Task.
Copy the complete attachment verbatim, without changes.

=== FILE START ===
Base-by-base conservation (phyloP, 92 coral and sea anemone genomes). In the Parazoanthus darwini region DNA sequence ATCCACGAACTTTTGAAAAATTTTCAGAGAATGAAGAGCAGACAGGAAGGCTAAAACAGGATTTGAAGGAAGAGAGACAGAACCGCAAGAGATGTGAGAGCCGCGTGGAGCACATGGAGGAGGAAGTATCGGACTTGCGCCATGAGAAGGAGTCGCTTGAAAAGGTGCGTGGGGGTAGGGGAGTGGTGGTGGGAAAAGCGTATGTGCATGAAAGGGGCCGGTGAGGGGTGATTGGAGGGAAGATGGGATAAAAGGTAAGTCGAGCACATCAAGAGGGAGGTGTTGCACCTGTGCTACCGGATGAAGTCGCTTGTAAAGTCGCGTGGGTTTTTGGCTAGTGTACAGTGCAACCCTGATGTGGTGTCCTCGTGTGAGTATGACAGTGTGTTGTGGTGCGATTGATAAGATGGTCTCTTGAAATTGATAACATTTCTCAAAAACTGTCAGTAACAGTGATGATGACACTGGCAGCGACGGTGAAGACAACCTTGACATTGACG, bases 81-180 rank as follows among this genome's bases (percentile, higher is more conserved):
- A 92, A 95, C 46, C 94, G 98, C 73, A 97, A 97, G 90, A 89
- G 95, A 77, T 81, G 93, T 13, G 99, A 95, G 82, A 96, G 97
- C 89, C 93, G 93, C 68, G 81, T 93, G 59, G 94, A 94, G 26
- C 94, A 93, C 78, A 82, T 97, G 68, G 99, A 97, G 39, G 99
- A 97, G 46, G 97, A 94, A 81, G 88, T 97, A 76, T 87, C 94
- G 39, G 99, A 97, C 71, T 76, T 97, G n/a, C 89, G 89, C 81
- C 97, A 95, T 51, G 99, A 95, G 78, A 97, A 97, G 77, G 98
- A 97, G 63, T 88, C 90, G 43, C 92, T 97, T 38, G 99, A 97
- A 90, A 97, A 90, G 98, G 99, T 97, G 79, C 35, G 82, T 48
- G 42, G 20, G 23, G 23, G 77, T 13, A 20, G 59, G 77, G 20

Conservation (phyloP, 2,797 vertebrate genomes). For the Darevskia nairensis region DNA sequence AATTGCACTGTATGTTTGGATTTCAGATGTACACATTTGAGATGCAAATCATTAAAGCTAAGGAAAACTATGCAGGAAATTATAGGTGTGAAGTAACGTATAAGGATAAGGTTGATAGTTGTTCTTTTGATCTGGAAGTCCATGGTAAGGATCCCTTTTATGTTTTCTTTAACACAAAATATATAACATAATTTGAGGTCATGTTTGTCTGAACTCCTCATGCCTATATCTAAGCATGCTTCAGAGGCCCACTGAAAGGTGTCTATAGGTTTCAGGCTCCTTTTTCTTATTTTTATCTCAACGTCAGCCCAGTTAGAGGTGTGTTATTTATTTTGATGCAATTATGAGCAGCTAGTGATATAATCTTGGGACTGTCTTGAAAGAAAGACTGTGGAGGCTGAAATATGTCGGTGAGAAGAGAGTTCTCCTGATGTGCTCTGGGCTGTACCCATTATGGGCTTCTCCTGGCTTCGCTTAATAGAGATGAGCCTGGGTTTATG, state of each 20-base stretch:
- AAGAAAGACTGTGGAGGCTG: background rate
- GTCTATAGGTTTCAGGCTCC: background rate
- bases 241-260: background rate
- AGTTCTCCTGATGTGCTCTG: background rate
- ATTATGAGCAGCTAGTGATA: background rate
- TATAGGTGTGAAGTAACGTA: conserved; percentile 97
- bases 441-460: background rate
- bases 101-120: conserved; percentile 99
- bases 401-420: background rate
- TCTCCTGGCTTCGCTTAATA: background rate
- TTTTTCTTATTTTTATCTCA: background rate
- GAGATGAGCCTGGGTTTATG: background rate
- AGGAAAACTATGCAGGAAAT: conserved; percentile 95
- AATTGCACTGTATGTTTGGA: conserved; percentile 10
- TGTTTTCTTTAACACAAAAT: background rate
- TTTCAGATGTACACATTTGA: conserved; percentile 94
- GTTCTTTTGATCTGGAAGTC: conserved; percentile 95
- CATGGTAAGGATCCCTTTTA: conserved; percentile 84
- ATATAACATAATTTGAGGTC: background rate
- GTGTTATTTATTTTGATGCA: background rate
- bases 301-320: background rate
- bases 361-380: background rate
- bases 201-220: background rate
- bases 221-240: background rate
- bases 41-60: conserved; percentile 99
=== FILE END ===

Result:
Base-by-base conservation (phyloP, 92 coral and sea anemone genomes). In the Parazoanthus darwini region DNA sequence ATCCACGAACTTTTGAAAAATTTTCAGAGAATGAAGAGCAGACAGGAAGGCTAAAACAGGATTTGAAGGAAGAGAGACAGAACCGCAAGAGATGTGAGAGCCGCGTGGAGCACATGGAGGAGGAAGTATCGGACTTGCGCCATGAGAAGGAGTCGCTTGAAAAGGTGCGTGGGGGTAGGGGAGTGGTGGTGGGAAAAGCGTATGTGCATGAAAGGGGCCGGTGAGGGGTGATTGGAGGGAAGATGGGATAAAAGGTAAGTCGAGCACATCAAGAGGGAGGTGTTGCACCTGTGCTACCGGATGAAGTCGCTTGTAAAGTCGCGTGGGTTTTTGGCTAGTGTACAGTGCAACCCTGATGTGGTGTCCTCGTGTGAGTATGACAGTGTGTTGTGGTGCGATTGATAAGATGGTCTCTTGAAATTGATAACATTTCTCAAAAACTGTCAGTAACAGTGATGATGACACTGGCAGCGACGGTGAAGACAACCTTGACATTGACG, bases 81-180 rank as follows among this genome's bases (percentile, higher is more conserved):
- A 92, A 95, C 46, C 94, G 98, C 73, A 97, A 97, G 90, A 89
- G 95, A 77, T 81, G 93, T 13, G 99, A 95, G 82, A 96, G 97
- C 89, C 93, G 93, C 68, G 81, T 93, G 59, G 94, A 94, G 26
- C 94, A 93, C 78, A 82, T 97, G 68, G 99, A 97, G 39, G 99
- A 97, G 46, G 97, A 94, A 81, G 88, T 97, A 76, T 87, C 94
- G 39, G 99, A 97, C 71, T 76, T 97, G n/a, C 89, G 89, C 81
- C 97, A 95, T 51, G 99, A 95, G 78, A 97, A 97, G 77, G 98
- A 97, G 63, T 88, C 90, G 43, C 92, T 97, T 38, G 99, A 97
- A 90, A 97, A 90, G 98, G 99, T 97, G 79, C 35, G 82, T 48
- G 42, G 20, G 23, G 23, G 77, T 13, A 20, G 59, G 77, G 20

Conservation (phyloP, 2,797 vertebrate genomes). For the Darevskia nairensis region DNA sequence AATTGCACTGTATGTTTGGATTTCAGATGTACACATTTGAGATGCAAATCATTAAAGCTAAGGAAAACTATGCAGGAAATTATAGGTGTGAAGTAACGTATAAGGATAAGGTTGATAGTTGTTCTTTTGATCTGGAAGTCCATGGTAAGGATCCCTTTTATGTTTTCTTTAACACAAAATATATAACATAATTTGAGGTCATGTTTGTCTGAACTCCTCATGCCTATATCTAAGCATGCTTCAGAGGCCCACTGAAAGGTGTCTATAGGTTTCAGGCTCCTTTTTCTTATTTTTATCTCAACGTCAGCCCAGTTAGAGGTGTGTTATTTATTTTGATGCAATTATGAGCAGCTAGTGATATAATCTTGGGACTGTCTTGAAAGAAAGACTGTGGAGGCTGAAATATGTCGGTGAGAAGAGAGTTCTCCTGATGTGCTCTGGGCTGTACCCATTATGGGCTTCTCCTGGCTTCGCTTAATAGAGATGAGCCTGGGTTTATG, state of each 20-base stretch:
- AAGAAAGACTGTGGAGGCTG: background rate
- GTCTATAGGTTTCAGGCTCC: background rate
- bases 241-260: background rate
- AGTTCTCCTGATGTGCTCTG: background rate
- ATTATGAGCAGCTAGTGATA: background rate
- TATAGGTGTGAAGTAACGTA: conserved; percentile 97
- bases 441-460: background rate
- bases 101-120: conserved; percentile 99
- bases 401-420: background rate
- TCTCCTGGCTTCGCTTAATA: background rate
- TTTTTCTTATTTTTATCTCA: background rate
- GAGATGAGCCTGGGTTTATG: background rate
- AGGAAAACTATGCAGGAAAT: conserved; percentile 95
- AATTGCACTGTATGTTTGGA: conserved; percentile 10
- TGTTTTCTTTAACACAAAAT: background rate
- TTTCAGATGTACACATTTGA: conserved; percentile 94
- GTTCTTTTGATCTGGAAGTC: conserved; percentile 95
- CATGGTAAGGATCCCTTTTA: conserved; percentile 84
- ATATAACATAATTTGAGGTC: background rate
- GTGTTATTTATTTTGATGCA: background rate
- bases 301-320: background rate
- bases 361-380: background rate
- bases 201-220: background rate
- bases 221-240: background rate
- bases 41-60: conserved; percentile 99